I don’t want to talk about the premise of the article, though I do (surprise, surprise) have some thoughts on it. The subtitle: “In an era of processed foods, wholesome home cooking is more important than ever—and men need to share that burden,” pretty much lays out the author’s views. For my part, I was more struck by a sentiment underlying the whole article that is rather common today. I speak of the sentiment that life should be pleasurable and easy.

I’m a self-inflicted victim of this thinking myself. I generally expect to have a certain amount of time each day for reading, exercising and relaxing. My normal schedule allows me a night’s sleep. I assume that much of my day, including work, will be enjoyable. For this, I should be overflowing with gratitude.

What happens instead, however, is that my expectations increase along with my blessings. If my grandmother almost never ate out in a restaurant, and my mother did so a few times a year, I think it perfectly normal to have food prepared for me a few times a month. If my grandfather was grateful for any job that allowed him to feed and clothe his family, my generation expects that work should be emotionally gratifying. Instead of being overwhelmed with the blessing of having the financial means, safe environment and abundance of food with which to feed a family, we feel the burden of having to cook and prepare meals repeatedly.

I vividly recall the first time I supplemented our eldest child’s feeding with some solid food. I was swamped with a panicky feeling as I realized that, after months of relative ease where my milk could supply all her needs, she was soon going to want to eat numerous times a day. It would be years before she could take care of herself in that regard! I also know well the tired feeling of having no idea what to make for dinner and little energy with which to make it.  I am certainly not yearning for a return to the days of working in sweatshops or as sharecroppers.  I have no desire to see men and women dying young as years of exhausting labor takes its toll. Nonetheless, Ms. Wilson’s article reminded me of how easy it is to pity ourselves when, in reality, even our problems are those of the blessed and fortunate.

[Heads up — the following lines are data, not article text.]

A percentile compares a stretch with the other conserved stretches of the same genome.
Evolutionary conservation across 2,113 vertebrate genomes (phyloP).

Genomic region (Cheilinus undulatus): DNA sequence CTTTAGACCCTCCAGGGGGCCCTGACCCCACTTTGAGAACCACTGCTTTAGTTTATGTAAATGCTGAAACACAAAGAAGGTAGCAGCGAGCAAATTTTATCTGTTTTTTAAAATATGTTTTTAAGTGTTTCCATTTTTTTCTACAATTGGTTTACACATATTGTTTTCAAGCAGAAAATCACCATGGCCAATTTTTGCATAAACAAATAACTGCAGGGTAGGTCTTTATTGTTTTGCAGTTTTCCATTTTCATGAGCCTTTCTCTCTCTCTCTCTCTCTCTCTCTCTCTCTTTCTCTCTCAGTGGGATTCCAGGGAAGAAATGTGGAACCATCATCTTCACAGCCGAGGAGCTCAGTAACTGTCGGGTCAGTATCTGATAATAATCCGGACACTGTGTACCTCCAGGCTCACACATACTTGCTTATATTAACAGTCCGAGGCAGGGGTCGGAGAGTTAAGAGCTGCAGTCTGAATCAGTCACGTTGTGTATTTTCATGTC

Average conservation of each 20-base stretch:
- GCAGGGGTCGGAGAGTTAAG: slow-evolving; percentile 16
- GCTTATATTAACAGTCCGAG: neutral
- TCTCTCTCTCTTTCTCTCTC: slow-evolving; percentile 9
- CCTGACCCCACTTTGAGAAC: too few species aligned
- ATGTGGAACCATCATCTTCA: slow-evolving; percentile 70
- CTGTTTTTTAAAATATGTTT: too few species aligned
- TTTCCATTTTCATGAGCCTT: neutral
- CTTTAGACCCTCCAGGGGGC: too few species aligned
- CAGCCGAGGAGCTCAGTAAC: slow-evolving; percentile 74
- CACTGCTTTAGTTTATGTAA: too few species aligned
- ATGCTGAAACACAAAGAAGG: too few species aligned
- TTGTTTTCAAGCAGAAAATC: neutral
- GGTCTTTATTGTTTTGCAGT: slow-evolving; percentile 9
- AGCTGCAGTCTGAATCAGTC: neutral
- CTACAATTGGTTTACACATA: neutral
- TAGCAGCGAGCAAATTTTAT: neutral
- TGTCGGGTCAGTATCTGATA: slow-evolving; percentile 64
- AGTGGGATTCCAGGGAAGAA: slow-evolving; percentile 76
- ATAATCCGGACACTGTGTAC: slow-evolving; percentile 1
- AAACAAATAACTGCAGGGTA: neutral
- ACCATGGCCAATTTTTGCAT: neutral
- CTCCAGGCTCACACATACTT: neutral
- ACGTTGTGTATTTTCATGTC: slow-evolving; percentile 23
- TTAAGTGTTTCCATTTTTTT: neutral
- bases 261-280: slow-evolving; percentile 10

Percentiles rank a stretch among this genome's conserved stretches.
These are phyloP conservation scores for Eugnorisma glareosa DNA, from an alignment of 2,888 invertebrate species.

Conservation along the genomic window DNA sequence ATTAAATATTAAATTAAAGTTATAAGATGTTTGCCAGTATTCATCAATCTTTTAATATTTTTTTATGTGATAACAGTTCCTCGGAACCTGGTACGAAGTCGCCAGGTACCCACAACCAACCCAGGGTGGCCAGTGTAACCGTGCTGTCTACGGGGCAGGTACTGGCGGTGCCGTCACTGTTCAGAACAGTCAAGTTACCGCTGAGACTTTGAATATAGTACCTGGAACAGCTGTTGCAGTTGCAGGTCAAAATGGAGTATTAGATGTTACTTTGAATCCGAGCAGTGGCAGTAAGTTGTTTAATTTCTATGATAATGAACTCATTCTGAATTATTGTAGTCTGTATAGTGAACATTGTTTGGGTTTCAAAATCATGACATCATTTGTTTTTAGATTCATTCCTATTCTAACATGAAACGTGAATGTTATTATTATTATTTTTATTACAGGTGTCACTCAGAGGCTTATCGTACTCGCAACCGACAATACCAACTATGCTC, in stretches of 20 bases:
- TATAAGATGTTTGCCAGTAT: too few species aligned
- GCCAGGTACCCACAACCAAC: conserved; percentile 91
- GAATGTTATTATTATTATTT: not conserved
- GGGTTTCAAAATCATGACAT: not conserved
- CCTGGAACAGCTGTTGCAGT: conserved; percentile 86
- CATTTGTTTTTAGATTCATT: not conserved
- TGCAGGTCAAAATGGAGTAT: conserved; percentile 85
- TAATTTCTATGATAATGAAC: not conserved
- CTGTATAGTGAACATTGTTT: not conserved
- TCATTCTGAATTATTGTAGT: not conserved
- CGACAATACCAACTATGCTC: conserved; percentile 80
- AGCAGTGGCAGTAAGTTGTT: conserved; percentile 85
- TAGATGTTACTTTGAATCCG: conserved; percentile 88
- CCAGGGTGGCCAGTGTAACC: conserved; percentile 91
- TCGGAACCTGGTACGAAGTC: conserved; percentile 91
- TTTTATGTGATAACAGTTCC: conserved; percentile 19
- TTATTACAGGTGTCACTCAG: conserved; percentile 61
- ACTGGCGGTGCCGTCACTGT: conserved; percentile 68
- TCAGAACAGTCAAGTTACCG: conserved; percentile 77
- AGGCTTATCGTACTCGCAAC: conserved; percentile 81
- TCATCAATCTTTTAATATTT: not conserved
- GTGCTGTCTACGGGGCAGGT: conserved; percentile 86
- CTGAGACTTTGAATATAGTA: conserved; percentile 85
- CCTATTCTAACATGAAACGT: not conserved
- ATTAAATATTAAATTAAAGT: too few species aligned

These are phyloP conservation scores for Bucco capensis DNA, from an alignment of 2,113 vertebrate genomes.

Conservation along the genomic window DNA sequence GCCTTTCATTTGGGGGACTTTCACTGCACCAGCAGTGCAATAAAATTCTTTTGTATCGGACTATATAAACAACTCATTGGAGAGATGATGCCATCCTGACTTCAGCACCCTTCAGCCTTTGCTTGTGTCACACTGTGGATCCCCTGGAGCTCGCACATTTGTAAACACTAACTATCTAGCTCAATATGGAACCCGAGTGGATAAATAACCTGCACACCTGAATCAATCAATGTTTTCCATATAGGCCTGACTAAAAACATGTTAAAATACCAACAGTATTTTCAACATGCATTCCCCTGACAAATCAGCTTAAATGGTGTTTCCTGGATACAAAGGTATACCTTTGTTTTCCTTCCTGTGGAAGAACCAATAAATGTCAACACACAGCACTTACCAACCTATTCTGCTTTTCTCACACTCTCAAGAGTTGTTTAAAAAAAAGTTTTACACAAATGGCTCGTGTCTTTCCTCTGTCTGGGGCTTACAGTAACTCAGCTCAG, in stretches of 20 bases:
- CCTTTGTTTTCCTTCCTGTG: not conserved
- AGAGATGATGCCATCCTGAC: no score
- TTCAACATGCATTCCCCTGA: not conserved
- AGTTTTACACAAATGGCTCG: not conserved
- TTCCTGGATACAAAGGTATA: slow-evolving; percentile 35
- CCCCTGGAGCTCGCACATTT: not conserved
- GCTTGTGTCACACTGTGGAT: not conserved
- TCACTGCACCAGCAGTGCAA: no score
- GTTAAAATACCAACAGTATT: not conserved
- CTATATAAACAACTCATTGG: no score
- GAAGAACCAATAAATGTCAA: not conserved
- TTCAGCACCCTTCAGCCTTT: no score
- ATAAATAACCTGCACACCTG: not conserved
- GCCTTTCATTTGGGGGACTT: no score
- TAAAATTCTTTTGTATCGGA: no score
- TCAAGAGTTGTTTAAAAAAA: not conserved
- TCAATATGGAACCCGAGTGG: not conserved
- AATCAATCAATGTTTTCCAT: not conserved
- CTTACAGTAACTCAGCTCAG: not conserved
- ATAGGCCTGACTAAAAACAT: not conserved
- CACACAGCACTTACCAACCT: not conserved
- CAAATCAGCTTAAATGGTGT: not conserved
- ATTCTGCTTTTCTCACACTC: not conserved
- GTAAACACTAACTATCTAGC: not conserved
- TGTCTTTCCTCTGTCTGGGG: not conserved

P.S. Please note that our office and store will be closed from Friday night, June 7 through Monday night June 10 in honor and observance of the holy days of Shavuot (Pentecost). Shavuot celebrates the giving of the Torah on Mt. Sinai. In recognition of that, in addition to the 2 books that were already featured on sale this week, until we close for Shabbat, we are also offering The Ten Commandments: How Two Tablets Can Transform Your Life audio CD for a reduced price.

SALE 

The Ten Commandments Download
The Ten Commandments The Ten Commandments MP3 Hands Off! This May Be Love I Only Want to Get Married Once

Vacuous Vacation or Summer Holiday?

June 3rd, 2019 Posted by Homeschooling, Practical Parenting, Reading Recommendations No Comment yet

Marrying a man born and raised in the British Empire, who speaks “authentic” English expanded my vocabulary. While some words, like queue, made it into my daily speech, others, like bonnet for the hood of the car, never did.